Last Saturday was just too beautiful a day to stay in and do domestic chores so I grabbed the camera and out the door I went.  As I was sitting on the N train I still hadn’t any idea of where I was going to shoot until the train started making the wide turn into Queensboro Plaza, snaking around the community of Dutch Kills below, that I decided to exit the train and poke around this interesting little neighborhood.  Like the rest of Long Island City, Dutch Kills is in the middle of a resurgence with new residential and commercial buildings competing for space among the small factories, warehouses, businesses and the relics of late 19th & early 20th century homes.

I took a few shots from the elevated station platform to warm up and then I descended to the streets. What interested me most and caught my eye was how eclectic it all looked as one strolls up and down the street.  Block after block one sees aluminum sided two-story homes in beige and blue right next to a little grubby factory, another old brick home next to a greasy garage, a Catholic church next to a new very modern hotel, next to an old shingled home, next to a new glass apartment building, next to a small corner candy store, next to another new commercial building under construction, next to an old fire or carriage house, and on it went. It is not so much of the new replacing the old but that over the years buildings just grew up and around the residential homes like weeds and the contrasting architectural styles fit like square pegs in round holes.  Needless to say there was more than ample subject matter for me to shoot, with added reflections, shadows, odd angles, textures and a sprinkling of local urban flora and fauna that I felt brought out the “ambience” of the neighborhood.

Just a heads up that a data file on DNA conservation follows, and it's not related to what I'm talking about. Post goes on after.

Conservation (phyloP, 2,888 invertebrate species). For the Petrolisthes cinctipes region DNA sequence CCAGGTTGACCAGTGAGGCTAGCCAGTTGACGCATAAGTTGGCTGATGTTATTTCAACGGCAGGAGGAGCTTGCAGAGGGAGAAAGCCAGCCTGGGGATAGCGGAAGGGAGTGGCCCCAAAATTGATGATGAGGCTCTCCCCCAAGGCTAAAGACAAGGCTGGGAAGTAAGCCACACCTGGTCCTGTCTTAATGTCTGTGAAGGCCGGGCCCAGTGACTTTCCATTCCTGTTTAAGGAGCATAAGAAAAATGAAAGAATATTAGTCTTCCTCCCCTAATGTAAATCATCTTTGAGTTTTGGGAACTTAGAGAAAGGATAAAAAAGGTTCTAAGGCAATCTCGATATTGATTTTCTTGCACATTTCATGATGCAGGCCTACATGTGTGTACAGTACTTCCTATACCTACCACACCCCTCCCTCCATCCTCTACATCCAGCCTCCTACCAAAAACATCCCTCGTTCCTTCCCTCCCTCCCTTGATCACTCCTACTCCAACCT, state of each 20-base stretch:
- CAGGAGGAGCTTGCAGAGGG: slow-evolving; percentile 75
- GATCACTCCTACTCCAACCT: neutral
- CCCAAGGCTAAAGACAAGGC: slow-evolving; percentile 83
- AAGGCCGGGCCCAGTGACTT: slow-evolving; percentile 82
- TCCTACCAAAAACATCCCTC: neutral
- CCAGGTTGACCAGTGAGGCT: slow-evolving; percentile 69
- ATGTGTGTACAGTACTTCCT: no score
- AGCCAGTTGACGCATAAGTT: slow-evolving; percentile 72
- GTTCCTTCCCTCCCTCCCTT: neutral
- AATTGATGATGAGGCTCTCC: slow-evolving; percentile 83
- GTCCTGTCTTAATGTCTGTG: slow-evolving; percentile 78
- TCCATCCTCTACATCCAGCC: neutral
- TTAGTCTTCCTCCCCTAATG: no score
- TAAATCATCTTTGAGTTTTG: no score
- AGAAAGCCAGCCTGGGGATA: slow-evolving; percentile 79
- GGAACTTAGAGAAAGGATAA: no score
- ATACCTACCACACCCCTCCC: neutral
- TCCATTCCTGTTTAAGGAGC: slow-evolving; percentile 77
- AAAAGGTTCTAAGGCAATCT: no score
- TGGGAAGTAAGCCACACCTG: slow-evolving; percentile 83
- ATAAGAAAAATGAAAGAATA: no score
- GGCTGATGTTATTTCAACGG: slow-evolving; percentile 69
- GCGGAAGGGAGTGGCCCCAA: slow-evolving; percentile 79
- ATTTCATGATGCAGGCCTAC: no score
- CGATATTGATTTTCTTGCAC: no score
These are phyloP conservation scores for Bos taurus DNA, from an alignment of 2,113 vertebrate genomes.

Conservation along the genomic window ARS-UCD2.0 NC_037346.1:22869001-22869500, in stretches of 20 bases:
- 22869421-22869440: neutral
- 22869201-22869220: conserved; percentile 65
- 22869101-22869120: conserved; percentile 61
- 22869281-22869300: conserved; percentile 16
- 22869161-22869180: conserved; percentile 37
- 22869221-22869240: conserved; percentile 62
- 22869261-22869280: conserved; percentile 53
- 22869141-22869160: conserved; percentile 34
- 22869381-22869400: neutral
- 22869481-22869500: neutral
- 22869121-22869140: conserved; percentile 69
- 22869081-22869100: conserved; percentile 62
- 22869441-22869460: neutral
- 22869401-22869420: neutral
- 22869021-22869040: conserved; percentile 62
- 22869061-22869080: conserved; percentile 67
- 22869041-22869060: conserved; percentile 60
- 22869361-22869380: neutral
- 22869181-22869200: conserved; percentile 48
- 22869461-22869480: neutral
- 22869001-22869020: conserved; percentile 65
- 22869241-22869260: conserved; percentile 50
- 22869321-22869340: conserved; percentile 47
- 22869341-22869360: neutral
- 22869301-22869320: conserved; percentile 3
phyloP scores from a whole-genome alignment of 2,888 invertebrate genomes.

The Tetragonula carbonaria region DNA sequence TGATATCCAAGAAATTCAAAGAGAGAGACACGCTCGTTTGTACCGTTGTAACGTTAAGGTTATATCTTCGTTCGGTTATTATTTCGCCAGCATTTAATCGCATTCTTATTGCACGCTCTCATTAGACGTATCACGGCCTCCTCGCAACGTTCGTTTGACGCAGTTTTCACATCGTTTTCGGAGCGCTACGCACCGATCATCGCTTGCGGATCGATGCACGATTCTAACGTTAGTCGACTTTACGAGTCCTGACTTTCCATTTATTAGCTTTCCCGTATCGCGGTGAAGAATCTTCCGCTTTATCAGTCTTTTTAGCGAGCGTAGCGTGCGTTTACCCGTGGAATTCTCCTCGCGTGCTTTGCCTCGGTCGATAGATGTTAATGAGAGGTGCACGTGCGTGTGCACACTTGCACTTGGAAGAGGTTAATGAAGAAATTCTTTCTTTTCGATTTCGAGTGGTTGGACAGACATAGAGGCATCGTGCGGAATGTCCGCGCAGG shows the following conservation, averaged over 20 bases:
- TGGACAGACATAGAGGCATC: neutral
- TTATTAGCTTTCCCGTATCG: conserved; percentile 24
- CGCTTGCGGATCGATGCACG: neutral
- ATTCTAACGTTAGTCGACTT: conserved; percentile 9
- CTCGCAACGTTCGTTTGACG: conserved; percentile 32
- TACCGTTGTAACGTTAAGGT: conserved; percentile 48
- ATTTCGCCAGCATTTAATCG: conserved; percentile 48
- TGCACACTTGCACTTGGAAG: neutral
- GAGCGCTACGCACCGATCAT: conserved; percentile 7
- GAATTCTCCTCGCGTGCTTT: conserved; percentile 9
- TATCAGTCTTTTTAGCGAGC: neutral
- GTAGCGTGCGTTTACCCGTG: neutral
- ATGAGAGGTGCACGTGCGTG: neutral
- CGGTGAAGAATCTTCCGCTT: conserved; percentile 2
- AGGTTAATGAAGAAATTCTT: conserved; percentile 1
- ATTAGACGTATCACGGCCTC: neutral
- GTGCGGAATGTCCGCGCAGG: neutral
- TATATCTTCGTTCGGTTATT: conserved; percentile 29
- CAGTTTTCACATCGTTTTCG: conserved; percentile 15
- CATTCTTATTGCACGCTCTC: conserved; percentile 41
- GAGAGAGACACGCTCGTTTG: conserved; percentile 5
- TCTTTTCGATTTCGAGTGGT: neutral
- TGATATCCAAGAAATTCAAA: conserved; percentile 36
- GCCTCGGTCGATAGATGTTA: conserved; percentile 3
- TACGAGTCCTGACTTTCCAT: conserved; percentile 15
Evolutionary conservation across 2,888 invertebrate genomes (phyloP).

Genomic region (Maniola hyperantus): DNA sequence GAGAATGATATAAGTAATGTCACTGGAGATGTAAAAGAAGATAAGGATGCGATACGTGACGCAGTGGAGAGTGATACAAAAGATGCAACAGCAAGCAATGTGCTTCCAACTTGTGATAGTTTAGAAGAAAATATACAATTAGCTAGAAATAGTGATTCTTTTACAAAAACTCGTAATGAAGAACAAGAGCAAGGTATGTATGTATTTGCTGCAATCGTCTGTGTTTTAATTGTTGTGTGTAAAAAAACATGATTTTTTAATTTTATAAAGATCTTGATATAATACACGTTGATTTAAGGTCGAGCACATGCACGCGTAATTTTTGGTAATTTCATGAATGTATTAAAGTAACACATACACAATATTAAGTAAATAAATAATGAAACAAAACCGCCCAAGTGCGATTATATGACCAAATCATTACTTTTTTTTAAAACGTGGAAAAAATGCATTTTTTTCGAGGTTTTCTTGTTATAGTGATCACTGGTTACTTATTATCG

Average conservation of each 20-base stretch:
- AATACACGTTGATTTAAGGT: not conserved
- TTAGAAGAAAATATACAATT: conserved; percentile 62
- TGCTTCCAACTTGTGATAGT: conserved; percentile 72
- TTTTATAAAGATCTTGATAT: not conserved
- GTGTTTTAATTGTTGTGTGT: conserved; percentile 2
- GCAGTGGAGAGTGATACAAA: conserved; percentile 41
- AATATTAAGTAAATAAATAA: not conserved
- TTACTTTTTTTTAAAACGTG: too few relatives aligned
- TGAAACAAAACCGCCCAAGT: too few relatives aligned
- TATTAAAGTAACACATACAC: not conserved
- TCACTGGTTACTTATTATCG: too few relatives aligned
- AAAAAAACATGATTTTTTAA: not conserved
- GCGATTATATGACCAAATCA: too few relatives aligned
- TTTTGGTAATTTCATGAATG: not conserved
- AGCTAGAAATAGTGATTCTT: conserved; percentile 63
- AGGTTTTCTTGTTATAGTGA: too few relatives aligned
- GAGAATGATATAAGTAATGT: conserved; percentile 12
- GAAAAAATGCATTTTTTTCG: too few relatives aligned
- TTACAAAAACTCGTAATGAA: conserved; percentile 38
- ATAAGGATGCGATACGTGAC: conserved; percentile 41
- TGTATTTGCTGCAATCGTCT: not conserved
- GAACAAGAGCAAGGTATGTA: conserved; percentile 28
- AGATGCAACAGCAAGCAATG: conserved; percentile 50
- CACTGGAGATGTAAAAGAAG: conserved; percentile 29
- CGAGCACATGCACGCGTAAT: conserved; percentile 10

Many moons ago I attended Long Island City Highschool, right in the heart of this industrial neighborhood, and was not surprised to see the old school donning a wooden plank skirt and undergoing a much needed face lift to make it look as young as the new neighbors. The gates were open at the front and I took a few photos of the brand new facade with a white scholarly owl placed strategically over the doorway staring down at whomever passes through those doors. The school has had a name change too, it is now Newcomers High School. Seeing my alma mater again made me feel a tad old, just a tad you know. Enjoy my little excursion through another urban neighborhood in my home town of Astoria Queens.


2 thoughts on “A Very Heterogeneous Neighborhood

  1. What interesting architecture and diversity of structures. I like the juxtaposition of small shingled houses, facades of some taller buildings with a shadow of times gone by and skylines of an area varied but still noteworthy. Once again, super shots and ever interesting images from what is now becoming a familiar part of the city to many of us who have never walked these streets before. Another spectacular Cate-ographic journey!


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